A new government-backed report carried out by the Women’s Business Council in the UK has highlighted how Britain can create employment over the next five years for the 2.4million non-working women by embracing flexible working.
The study claims that if women were represented in the same numbers as men, GDP would be up 10% higher by 2030 which would dramatically boost the UK’s economic growth. Currently 67 per cent of working-age women are employed compared with 76 per cent of men.
"There is an overwhelming business case for maximising women's contribution to growth," the Women's Business Council says. It has identified key life stages including early education, parenthood and middle age when intervention could help to lift the number of working women.
To encourage flexible working, the report urges employers to offer employment contracts that reflect the job itself, rather than where and when it is done – avoiding terms such as “part-time” and “full-time”. The report also recommends that before women even enter the workplace, businesses and the government need to work with schools to broaden girls’ education choices and aspirations.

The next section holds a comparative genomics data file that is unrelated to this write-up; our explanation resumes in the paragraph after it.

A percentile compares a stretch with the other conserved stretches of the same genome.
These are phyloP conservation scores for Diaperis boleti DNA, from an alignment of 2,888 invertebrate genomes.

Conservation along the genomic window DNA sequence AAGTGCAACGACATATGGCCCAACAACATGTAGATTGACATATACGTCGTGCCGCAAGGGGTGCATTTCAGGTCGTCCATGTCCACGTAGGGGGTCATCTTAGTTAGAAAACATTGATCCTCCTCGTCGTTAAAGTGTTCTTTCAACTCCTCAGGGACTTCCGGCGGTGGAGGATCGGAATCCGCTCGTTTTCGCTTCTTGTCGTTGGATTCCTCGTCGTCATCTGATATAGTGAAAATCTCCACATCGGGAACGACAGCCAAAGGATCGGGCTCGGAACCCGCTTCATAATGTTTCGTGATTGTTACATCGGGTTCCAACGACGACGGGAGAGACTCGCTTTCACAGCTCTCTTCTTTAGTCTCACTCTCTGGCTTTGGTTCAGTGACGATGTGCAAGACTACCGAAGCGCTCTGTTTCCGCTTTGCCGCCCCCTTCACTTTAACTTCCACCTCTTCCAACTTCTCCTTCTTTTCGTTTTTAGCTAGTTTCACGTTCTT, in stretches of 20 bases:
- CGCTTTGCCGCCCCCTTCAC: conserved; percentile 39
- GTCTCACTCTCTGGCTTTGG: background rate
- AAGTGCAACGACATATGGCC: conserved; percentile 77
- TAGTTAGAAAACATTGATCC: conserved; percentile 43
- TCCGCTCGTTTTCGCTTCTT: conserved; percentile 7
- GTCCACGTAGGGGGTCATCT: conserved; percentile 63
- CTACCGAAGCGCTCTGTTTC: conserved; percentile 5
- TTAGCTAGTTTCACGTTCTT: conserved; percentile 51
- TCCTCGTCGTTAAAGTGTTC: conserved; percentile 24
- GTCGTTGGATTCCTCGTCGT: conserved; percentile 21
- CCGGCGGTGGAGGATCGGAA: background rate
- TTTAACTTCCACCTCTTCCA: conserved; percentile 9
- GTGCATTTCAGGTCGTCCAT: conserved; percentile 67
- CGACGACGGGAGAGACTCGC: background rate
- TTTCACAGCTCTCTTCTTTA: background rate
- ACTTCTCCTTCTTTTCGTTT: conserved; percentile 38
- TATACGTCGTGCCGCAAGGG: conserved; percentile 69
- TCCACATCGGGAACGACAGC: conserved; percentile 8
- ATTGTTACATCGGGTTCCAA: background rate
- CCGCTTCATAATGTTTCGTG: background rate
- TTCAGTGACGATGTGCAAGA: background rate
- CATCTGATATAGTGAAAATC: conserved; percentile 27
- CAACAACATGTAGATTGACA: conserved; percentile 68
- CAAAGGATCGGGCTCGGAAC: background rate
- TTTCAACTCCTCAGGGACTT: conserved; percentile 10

It calculates that two-thirds of women over the age of 50 work in just three sectors: education, health or retail and recommends retraining to enable them to work in other areas."By creating opportunity for all, raising aspirations and enabling people to maximise their talents, we will deliver stronger economic growth," said Ruby McGregor-Smith, chair of the Women's Business Council and chief executive of outsourcing firm MITIE.